Kate Mackintosh

KM

Legal Assistant to Judge Antonio Cassese of the International Criminal Tribunal for the former Yugoslavia, 1998; Legal Officer of the International Criminal Tribunal for Rwanda Appeals Chamber, 1999-2000; Legal Officer of the ICTY Trial and Appeals Chamber, 2000-2003; currently Deputy Registrar of the ICTY

An interview with Kate Mackintosh, conducted on 21 May 2015 in The Hague by David P. Briand, Linda Carter and Leigh Swigart.

Access the full transcript of the interview here.

Go to the Brandeis Institutional Repository to conduct a keyword search across the entire Ad Hoc Tribunals Oral History collection.

Please use the following citation format: Oral History Interview with Kate Mackintosh (2015), Ad Hoc Tribunals Oral History Project, pages XX, International Center for Ethics, Justice and Public Life, Robert D. Farber University Archives & Special Collections Department, Brandeis University.

Interview content

In her interview, Ms. Mackintosh reminisces about her arrival in Rwanda and work with the UN Human Rights Commission to facilitate the return of refugees and monitor detention facilities; her first impressions of ICTY staff and the atmosphere of the court; the levels of experience of ICTY judges and the challenges that emerge when bringing together different legal systems; her work with and the judicial style of Judge Antonio Cassese; the logistical challenges facing the ICTR Appeals Chamber in The Hague; the difficulties obtaining translated documents in Arusha; her change of perspective after working at the ICTR in Arusha; her work in the French trial chamber on Kvočka and Krstić cases; the nature of trial testimony and the unpredictability of the impact of witness testimony. She discusses the lack of a common standard for procedure, education, and qualifying degrees among ICTY staff; the disadvantages facing the ICTR that are not shared by the ICTY; the varying levels of judicial involvement in witness questioning; the impact of translation and interpretation on the outcome of trials; the unique process of self-correction by translators during proceedings and the impact on accuracy; the evolution of international tribunals and the trajectory of future proceedings.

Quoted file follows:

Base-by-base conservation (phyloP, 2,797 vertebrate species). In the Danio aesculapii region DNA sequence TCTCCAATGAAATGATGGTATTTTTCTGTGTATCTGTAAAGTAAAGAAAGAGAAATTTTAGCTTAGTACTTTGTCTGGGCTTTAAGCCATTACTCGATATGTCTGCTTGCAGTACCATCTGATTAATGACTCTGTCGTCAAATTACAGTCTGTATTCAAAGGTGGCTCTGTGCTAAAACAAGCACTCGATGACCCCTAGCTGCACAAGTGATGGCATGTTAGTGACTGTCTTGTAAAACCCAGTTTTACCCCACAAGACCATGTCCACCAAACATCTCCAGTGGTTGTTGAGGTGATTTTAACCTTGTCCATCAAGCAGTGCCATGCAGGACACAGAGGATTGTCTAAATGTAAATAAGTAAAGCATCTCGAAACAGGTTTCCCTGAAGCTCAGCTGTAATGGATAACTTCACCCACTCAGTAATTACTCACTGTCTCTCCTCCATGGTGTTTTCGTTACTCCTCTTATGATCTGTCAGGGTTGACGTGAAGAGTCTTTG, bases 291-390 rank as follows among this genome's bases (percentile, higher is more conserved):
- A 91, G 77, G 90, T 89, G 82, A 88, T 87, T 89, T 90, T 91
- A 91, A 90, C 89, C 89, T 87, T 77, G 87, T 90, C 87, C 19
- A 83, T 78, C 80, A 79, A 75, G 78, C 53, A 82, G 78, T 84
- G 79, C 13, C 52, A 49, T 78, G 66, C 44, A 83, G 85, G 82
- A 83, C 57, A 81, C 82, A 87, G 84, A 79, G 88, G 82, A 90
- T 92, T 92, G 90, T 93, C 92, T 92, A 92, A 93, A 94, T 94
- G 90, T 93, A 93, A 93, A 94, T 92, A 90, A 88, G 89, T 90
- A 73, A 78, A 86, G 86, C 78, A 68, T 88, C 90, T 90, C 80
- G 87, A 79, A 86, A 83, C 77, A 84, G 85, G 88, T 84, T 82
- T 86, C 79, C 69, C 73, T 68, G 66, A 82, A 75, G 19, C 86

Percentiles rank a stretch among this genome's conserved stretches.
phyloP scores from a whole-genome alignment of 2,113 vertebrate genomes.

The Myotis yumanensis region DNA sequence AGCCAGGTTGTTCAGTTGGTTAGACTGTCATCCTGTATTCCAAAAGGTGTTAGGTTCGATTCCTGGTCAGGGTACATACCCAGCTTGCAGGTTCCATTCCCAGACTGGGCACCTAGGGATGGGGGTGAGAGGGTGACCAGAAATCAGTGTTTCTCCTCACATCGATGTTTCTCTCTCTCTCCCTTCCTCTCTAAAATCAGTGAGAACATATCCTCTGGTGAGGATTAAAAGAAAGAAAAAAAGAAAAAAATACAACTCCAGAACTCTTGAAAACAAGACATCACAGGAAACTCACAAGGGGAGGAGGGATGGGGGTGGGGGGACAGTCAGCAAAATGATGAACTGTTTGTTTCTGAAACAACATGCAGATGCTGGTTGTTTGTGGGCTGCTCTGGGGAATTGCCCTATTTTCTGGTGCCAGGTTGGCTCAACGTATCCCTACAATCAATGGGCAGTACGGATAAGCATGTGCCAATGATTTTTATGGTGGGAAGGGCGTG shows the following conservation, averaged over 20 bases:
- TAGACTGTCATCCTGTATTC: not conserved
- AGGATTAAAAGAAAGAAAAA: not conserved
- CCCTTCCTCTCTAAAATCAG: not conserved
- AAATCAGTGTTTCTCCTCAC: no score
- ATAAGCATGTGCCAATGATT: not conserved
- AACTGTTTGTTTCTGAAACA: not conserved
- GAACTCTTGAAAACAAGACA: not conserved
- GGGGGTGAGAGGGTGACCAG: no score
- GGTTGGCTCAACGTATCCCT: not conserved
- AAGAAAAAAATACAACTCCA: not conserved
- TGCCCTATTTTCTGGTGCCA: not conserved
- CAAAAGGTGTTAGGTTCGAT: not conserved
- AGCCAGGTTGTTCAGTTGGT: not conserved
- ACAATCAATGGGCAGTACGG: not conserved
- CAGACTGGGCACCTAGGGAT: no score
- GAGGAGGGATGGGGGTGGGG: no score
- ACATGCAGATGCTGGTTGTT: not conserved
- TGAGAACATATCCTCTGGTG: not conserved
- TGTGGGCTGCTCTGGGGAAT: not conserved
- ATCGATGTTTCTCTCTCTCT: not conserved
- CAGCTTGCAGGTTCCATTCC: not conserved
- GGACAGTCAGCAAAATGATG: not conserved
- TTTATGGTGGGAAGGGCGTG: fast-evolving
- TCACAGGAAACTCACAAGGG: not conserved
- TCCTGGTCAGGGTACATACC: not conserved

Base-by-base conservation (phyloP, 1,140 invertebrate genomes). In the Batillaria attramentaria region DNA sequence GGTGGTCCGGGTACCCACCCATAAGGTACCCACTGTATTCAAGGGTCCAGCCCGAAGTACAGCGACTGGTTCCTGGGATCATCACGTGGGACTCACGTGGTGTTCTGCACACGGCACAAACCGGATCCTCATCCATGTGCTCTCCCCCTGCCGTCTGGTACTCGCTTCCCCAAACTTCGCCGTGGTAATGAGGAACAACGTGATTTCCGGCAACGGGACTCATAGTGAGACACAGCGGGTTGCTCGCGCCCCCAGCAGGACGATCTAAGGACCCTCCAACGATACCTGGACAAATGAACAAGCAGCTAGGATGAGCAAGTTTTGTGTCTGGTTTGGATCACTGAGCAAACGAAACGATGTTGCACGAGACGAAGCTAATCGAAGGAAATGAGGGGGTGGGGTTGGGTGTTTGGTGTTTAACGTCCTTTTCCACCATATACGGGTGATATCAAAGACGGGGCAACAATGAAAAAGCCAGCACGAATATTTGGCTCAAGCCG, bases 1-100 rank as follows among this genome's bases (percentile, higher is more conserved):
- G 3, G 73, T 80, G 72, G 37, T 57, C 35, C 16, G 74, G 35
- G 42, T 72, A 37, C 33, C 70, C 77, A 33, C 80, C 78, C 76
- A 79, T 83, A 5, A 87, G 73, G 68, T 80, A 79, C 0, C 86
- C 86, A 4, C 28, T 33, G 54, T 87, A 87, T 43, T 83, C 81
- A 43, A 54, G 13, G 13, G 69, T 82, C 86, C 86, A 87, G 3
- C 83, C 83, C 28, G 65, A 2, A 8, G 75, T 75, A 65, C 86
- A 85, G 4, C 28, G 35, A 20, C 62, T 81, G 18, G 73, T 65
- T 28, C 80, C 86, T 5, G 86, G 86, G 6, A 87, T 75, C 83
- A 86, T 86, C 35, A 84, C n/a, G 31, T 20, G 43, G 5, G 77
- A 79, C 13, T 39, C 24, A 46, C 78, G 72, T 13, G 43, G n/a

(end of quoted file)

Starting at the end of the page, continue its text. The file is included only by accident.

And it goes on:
Biographical information

Ms. Mackintosh has some 20 years broad experience in international criminal justice and post-conflict interventions as well as in humanitarian policy and advocacy. Prior to taking up the position of Deputy Registrar at the ICTY, Ms. Mackintosh was working in Cambodia as a consultant in international humanitarian law, policy and practice for, among others, Harvard University, the Overseas Development Institute, UNICEF, UN OCHA and the Norwegian Refugee Council. She started a career within the ICTY in 1998 as a legal associate with Judge Antonio Cassese. In 1999, she joined the ICTR as a Legal Officer with its Appeals Chamber until 2000, when she returned to the ICTY to work with the Kvočka Trial Chamber and the Appeals Chamber until 2003. In 2005, she took a temporary assignment as Legal Officer in the Appeals Section of the Office of the Prosecutor. From 2003 to 2011, Ms. Mackintosh worked with Médecins sans Frontières, first as the International Law Adviser and for the last four years as Head of the Humanitarian Affairs Department of the Operational Centre in Amsterdam. Her earlier experience includes working in Sarajevo as Senior Legal Adviser to the OSCE Mission to Bosnia and Herzegovina, and in Rwanda as a Human Rights Field Officer with the Office of the High Commissioner for Human Rights. Ms. Mackintosh is qualified as a solicitor in England and Wales, and was admitted to the roll of solicitors in 1995.